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Abramelin

Oera Linda Book and the Great Flood [Part 2]

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Maybe the experts are clumsy explaining the etymology of the word 'nut', but you won't find on any (Dutch or English) online etymology site a word like "nochta" as explanation, and you can't expect they are all blind, lol.

You use the word "crops" as one of the words explaining "fruit". Now look at this quote from the OLB:

Hyr is nv min rêd.

(...)

An tha westsyde fon Pangab, wânâ wi wech kvme aend hwer ik bern ben, thêr blojath aend waxath tha selva frûchta aend nochta as an tha âstsyde.

Dutch:

Hier is nu mijn raad.

(...)

Aan de westzijde van Panjab, waar wij weg komen en waar ik ge-boren ben, daar bloeiden en wasten de zelfde vruchten en noten (?) als aan de oostzijde.

Sandbach:

HERE IS MY COUNSEL.

(...)

On the west of the Punjab where we come from, and where I was born, the same fruits and crops grow as on the east side.

Apparaently they are all guessing.

And this is what you mentioned already:

(From the same chapter:)

By vs werthat nochta fonden lik bern-hâveda sâ grât, thêr sit tsys aend melok in, werthat se ald sâ mâkt man ther ôlja fon, fon tha bastum mâkt maen tâw aend fon tha kernum mâkt maen chelka aend ôr gerâd.

Dutch:

Bij ons worden noten gevonden ge-lijk kinder-hoofden zo groot, daar zit kaas ende melk in, worden zij oud zo maakt men er olie van, van de bast maakt men touw ende van de kernen maakt men kelken ende ander geraad.

Sandbach:

In our country there are nuts as large as a child’s head. They contain cheese and milk. When they are old oil is made from them. Of the husks ropes are made, and of the shells cups and other household utensils are made.

From that quote it's obvious "nochta" can only mean 'nut' (in this case it's a coconut).

It does appear that way.

You also made the observation that nochta goes to nut nowhere in any etymology.

There is another word I'm thinking of that does sound like nochta and reminds me of nuts - that is knock.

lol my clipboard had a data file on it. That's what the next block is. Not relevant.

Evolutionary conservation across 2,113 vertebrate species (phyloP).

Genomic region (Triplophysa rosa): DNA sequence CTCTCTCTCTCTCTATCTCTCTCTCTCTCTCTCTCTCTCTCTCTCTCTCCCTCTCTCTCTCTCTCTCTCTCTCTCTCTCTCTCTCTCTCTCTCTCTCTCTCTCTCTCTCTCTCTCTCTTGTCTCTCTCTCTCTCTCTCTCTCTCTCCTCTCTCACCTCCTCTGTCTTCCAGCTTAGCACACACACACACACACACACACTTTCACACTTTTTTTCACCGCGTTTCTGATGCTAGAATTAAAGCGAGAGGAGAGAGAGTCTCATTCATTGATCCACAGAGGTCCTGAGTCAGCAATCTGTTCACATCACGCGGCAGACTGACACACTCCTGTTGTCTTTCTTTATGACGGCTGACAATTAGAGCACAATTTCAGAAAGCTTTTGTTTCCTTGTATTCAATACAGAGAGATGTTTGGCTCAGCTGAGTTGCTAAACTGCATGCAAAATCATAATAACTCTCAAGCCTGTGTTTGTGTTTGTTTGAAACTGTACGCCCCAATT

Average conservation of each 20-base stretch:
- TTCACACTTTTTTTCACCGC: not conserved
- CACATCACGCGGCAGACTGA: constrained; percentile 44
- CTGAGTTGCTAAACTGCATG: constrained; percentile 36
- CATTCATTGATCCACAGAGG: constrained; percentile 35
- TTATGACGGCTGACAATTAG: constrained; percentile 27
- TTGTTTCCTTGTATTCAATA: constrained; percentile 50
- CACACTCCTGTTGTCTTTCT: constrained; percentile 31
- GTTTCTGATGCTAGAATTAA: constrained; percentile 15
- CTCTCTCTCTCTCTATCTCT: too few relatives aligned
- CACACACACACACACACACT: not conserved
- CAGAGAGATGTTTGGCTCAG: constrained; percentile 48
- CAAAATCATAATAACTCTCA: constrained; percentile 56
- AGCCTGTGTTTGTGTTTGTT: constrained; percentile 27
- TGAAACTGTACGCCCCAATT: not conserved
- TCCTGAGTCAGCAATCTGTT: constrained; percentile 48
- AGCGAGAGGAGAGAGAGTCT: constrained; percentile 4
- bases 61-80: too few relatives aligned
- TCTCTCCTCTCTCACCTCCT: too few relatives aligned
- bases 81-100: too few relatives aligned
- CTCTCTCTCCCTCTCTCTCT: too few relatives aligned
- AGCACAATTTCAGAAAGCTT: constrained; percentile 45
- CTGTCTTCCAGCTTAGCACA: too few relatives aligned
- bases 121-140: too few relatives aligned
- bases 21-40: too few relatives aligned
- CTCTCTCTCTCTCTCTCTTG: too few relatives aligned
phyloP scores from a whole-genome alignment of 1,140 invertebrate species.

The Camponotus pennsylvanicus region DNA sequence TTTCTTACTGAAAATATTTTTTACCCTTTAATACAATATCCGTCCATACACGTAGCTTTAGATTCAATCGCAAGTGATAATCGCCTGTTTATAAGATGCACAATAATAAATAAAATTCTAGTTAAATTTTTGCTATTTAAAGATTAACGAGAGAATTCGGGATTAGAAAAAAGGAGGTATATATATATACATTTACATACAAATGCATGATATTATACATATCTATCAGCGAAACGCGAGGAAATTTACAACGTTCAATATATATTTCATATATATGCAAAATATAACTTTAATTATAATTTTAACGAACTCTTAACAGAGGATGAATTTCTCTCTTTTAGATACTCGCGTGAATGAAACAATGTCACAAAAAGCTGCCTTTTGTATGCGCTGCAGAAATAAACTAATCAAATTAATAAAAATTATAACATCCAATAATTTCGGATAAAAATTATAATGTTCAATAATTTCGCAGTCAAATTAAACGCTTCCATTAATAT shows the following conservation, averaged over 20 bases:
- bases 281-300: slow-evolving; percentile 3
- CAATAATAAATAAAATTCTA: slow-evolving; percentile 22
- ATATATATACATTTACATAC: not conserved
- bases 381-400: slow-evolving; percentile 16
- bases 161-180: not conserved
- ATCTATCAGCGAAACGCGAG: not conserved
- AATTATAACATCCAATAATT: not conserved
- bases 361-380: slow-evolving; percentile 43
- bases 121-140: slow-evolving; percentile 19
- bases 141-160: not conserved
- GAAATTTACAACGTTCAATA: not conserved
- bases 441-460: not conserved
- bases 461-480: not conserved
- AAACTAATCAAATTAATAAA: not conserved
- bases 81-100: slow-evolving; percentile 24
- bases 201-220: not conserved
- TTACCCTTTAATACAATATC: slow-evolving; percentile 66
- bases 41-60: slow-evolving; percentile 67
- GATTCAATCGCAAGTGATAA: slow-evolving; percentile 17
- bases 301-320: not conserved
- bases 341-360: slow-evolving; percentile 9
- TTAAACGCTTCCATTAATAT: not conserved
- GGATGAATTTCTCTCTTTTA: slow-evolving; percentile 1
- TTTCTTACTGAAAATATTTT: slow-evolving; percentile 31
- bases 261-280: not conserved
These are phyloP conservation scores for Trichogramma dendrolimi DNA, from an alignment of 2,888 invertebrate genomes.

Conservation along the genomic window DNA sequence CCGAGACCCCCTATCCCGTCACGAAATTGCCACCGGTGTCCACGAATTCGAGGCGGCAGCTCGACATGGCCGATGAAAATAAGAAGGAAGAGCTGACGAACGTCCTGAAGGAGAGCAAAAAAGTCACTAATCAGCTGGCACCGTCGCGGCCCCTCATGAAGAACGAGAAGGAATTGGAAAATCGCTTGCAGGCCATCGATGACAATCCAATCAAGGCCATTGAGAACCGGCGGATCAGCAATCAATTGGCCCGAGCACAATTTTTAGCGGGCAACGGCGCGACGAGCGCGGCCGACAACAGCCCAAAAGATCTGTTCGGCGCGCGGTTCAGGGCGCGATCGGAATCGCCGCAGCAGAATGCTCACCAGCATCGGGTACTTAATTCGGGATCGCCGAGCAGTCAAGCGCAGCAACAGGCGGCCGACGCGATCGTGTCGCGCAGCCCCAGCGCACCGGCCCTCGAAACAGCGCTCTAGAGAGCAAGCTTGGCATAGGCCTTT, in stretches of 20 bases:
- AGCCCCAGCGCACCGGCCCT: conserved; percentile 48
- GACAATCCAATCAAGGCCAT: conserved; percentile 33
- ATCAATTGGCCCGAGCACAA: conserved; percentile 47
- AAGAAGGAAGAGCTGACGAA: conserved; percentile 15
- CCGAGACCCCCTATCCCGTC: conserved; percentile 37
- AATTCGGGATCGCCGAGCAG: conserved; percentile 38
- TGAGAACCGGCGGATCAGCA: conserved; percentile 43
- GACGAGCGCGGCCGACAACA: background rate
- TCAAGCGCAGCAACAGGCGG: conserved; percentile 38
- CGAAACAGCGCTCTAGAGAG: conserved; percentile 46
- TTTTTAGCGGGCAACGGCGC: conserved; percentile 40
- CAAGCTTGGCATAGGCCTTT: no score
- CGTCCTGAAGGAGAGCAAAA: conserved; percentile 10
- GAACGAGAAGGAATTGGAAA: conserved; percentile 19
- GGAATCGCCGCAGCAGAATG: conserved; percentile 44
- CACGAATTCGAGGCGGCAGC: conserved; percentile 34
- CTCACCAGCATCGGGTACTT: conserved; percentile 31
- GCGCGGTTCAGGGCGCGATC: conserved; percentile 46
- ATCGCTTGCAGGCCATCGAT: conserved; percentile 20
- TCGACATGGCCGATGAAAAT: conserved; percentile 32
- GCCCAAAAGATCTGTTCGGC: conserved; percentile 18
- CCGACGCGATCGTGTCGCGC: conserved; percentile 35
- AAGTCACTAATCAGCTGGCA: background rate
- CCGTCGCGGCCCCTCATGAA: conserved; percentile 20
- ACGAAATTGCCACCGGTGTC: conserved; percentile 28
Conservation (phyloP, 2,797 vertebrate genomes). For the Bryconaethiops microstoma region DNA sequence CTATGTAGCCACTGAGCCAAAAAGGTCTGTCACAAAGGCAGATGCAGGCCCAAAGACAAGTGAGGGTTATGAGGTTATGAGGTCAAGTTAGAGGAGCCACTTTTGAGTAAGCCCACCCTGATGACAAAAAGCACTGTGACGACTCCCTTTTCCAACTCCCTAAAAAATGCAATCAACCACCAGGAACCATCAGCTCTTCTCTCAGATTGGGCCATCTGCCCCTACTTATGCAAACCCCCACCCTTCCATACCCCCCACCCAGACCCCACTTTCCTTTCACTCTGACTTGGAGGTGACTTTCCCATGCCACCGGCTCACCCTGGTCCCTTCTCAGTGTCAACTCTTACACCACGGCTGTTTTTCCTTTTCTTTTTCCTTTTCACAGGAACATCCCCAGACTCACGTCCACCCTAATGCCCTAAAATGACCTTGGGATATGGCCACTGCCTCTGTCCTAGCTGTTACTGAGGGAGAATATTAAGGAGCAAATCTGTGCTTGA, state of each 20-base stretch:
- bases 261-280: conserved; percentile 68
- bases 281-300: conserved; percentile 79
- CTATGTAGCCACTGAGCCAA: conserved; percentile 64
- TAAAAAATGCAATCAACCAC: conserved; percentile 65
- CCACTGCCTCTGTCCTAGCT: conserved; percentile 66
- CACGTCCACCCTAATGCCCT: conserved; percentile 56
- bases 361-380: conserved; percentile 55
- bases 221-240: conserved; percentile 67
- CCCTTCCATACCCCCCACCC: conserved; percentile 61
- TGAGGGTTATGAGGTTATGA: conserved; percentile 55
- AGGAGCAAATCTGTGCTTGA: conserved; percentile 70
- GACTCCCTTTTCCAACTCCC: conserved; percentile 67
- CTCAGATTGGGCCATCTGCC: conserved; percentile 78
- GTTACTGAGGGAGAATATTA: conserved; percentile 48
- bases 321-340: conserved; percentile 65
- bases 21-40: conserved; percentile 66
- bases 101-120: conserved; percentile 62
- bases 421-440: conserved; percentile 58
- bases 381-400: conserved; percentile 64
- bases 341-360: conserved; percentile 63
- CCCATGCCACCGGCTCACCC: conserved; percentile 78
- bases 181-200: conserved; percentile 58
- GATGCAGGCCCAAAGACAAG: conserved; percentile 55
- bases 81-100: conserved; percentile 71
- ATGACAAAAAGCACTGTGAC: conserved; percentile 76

Why is a nut so named? How did the word come about?

The word knuckle comes from the same as knock - noka in Norse.

It means, to hit - what? The ground?

For all we know, the word might not be nut (from Latin nux), but noka's - meaning the things that knock (on the ground when they fall) = description of a nut

Ever seen Castaway with Tom Hanks?

Edited by The Puzzler

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Yellow-Coconuts1-360x270.jpg

Knockers or nuts?

:blush:

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For the rest of your post, I must admit, you lost me.

Thats a shame ! i have had 3 messages to say some people liked it , so at least some people got my drift .

The "nuts" of it was ..... The i think the goths , Frisians , Brits , Bretons , Irish were all one people who either took or brought their religion from India ,As per Taliesin they had their christian doctrines when the Druids were formed , centuries before the Roman version of Christianity adopted and twisted Jesus teachings,

St.Paul and the Apostles , Jesus' Disciples had seen according to Morgan that the Keltic/Druid religion was closest to Jesus' teachings , and had started moving away from the Romans , and started preaching in the centre of the Druid faith , which was at the time in Britain........The Romans did not want this , they wanted Jesus' allied with a roman/papal version , So the Apostles Peter and Paul were executed , the Druids were destroyed , King Caradoc (caratacus ) was taken with his family and kept in Rome in for 7 years .....While they sent Augustine among others to evangelize the Roman version , which being the power they were at the time, they mostly achieved .

So what we got is a Romanised version of Christianity.....Which left to its own devices , could probably have become much more of a pagan, Druidic ,Celtic Christian and maybe Magian religion which as morgan says was more common with what Jesus was preaching.

In Hindi Sasana is the name of a teaching for a way of life .for instance you would follow the Buddha Sasana , which was the teachings of Buddha (but there was not an overall God , just teachings of a way to lead your life) This teaching can change with the times and customs , and is supposed to be forever being assesed for suitability for the best life of Dhama.........Sasana reminds me of Sassan (Saxon) To Hindu's when any two people want to get married , the most important thing the parents want to know is the others Sasana , and their Gotra .

In Hindu Gotra , is the name of your Clan, your ancestry in an unbroken line from a common ancestor .all the Brahmins , claim to be descended from one of 7 of the first teachers , Gautama (Gauda-ma ) Bharadvaja (Bharat as in Mahabarata - Higgins thinks maybe were Britons ) , Visva-Mitra,( Mithra ? ) Jamadagni ( Agni the fire God ) Vasistha , Kasyapa , Atri , these are the 7 Saptarishi , and they are called GotraKarins (chosen Ancestors ? ).......Gotra reminds me of the Goths , Clans